Sluggish Cognitive Tempo (SCT) describes a pattern of under-activity, poor initiation, and slowness. It was first reported within the Attention Deficit Hyperactivity Disorder (ADHD) literature and found to be positively associated with the inattentive symptoms of ADHD and negatively or not significantly associated with the hyperactivity/impulsivity symptoms of ADHD. SCT has since been considered applicable to the pediatric oncology population given the emergence of inattentive, sluggish symptoms secondary to cancer treatment. The present study examined the unique contribution of SCT to various processing speed skills in a clinical sample of pediatric brain tumor (BT) survivors in order to determine the degree to which SCT explained timed “cognitive” processing components. Measures included speeded naming, graphomotor speed, and speeded inhibition. Hierarchical linear regression analyses were used to predict performance-based measures of processing speed. After controlling for verbal ability and inattention, SCT, particularly Daydreamy SCT (β = −0.698, p = 0.023), explained 28% of variance in speeded inhibition. SCT did not add significantly to the prediction of speeded naming or graphomotor speed. Findings suggest that the “daydreamy” aspect of SCT, rather than “sluggishness” per se, may be related to more complex, cognitively-demanding tasks with greater executive functioning burdens in BT survivors. Implications for intervention for oncology survivors as well as future research directions are discussed.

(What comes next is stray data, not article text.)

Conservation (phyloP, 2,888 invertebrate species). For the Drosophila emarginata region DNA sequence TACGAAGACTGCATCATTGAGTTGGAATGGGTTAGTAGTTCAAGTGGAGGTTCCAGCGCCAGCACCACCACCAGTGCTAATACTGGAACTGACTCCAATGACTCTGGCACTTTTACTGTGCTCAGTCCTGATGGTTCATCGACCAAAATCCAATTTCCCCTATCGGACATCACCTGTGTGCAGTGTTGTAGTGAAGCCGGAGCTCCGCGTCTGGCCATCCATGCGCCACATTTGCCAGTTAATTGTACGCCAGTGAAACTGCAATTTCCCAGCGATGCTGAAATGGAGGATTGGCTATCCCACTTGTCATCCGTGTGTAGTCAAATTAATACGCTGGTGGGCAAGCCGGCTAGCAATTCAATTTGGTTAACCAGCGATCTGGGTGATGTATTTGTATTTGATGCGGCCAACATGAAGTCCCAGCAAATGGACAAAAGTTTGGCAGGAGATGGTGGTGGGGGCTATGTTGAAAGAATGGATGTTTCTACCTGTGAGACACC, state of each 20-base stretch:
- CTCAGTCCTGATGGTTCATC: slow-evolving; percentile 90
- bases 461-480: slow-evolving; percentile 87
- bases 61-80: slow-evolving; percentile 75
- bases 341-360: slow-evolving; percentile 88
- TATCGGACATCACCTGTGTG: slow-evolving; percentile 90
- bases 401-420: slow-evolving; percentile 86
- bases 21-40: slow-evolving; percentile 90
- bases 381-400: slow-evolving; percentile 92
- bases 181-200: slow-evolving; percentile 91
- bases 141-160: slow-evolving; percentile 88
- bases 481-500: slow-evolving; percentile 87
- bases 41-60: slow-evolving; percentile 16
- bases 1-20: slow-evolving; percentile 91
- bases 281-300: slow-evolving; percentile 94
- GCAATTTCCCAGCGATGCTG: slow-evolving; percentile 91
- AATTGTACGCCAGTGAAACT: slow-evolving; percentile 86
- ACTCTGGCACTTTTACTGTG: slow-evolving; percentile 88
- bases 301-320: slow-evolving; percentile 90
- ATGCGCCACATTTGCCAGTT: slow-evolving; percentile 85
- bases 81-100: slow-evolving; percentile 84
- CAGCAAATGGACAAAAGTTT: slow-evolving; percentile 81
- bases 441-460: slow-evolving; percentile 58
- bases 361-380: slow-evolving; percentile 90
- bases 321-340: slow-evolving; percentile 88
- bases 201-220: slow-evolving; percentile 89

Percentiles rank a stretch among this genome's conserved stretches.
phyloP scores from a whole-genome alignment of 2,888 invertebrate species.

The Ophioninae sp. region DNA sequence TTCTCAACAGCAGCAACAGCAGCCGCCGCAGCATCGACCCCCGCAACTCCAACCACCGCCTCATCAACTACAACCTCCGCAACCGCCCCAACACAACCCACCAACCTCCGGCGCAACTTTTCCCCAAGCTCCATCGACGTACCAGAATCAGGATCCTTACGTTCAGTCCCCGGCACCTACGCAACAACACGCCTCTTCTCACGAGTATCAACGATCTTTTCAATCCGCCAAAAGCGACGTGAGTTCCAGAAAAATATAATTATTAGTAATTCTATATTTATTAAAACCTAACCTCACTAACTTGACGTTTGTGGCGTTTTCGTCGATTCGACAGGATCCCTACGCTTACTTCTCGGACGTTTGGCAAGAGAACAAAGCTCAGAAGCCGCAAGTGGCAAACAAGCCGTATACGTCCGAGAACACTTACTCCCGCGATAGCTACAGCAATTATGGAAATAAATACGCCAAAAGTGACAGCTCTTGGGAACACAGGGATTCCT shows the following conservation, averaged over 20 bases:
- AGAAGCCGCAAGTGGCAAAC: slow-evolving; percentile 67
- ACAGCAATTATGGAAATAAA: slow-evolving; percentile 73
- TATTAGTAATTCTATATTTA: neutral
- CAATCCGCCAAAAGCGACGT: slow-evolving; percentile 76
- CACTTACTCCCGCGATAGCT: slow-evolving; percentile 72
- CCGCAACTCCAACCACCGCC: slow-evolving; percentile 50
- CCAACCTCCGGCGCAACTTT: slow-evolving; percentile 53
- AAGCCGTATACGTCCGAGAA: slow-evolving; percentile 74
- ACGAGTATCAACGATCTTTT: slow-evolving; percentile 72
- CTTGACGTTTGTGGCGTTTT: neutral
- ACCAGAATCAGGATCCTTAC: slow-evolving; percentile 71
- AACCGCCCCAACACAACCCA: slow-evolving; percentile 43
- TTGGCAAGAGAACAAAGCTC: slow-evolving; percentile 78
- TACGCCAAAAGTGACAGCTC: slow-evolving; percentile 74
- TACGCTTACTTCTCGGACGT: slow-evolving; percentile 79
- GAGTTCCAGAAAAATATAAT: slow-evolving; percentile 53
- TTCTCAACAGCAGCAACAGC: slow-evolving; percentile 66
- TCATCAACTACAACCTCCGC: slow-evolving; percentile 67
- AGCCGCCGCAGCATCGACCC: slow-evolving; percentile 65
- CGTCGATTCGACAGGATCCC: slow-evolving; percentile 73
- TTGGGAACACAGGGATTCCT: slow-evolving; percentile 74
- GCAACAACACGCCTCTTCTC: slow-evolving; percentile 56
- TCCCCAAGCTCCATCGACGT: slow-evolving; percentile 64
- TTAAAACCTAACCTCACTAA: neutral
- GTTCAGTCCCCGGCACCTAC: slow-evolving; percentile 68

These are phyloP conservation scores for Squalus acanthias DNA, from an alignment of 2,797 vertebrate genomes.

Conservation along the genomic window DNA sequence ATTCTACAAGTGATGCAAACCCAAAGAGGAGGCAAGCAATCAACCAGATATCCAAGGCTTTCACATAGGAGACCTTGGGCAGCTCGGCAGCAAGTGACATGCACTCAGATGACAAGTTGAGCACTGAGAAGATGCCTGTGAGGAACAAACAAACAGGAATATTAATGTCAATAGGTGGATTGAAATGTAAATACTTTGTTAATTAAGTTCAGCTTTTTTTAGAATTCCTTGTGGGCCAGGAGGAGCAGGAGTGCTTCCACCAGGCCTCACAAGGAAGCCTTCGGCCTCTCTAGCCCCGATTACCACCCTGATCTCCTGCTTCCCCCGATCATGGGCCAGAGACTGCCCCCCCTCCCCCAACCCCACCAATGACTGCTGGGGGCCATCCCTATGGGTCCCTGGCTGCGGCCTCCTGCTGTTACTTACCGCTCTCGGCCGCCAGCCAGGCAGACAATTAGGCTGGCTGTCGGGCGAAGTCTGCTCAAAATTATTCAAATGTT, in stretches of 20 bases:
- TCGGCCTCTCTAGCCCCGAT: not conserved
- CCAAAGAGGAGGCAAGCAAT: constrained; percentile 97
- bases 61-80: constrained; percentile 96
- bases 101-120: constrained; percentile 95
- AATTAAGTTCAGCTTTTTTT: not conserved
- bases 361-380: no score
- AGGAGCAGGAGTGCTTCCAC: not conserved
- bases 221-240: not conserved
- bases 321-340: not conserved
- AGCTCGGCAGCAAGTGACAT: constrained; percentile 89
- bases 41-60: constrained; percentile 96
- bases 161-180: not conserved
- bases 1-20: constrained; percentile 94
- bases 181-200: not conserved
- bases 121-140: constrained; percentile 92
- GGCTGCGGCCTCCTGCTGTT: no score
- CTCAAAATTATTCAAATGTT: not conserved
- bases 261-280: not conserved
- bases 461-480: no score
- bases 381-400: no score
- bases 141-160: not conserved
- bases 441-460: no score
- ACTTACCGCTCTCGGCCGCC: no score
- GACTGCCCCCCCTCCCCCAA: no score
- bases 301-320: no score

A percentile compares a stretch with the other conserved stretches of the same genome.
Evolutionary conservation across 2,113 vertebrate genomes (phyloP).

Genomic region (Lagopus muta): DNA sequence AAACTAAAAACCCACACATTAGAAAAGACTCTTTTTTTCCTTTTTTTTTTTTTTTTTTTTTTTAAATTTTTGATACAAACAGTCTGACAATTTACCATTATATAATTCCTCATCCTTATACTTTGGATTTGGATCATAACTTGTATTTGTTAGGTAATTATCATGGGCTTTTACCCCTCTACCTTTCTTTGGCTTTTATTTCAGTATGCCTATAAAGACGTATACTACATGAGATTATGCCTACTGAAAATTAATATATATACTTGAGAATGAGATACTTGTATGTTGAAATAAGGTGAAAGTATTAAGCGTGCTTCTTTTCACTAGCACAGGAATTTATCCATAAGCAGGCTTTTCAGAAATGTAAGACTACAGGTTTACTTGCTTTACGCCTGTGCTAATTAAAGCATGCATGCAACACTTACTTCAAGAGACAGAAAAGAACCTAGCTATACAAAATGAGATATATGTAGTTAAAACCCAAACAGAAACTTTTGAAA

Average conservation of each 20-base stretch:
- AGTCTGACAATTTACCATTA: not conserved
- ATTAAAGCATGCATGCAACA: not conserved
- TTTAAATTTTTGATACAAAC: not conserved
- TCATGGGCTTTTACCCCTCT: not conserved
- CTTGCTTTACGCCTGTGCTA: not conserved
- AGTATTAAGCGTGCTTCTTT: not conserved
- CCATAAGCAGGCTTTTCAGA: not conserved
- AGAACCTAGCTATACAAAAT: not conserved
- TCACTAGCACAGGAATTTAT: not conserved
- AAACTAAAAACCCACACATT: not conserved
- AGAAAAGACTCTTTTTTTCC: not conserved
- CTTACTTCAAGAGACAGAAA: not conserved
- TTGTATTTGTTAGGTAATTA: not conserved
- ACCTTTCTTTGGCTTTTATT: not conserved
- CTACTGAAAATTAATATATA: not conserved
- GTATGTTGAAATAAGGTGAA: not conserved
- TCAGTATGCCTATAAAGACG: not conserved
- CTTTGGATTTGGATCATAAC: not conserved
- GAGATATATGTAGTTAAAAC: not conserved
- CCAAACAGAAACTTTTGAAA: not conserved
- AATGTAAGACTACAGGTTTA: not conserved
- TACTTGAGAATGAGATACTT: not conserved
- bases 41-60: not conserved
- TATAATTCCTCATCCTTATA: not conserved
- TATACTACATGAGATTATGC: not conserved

- executive function
ASJC Scopus subject areas
- Pediatrics, Perinatology, and Child Health
- Neuropsychology and Physiological Psychology
- Developmental and Educational Psychology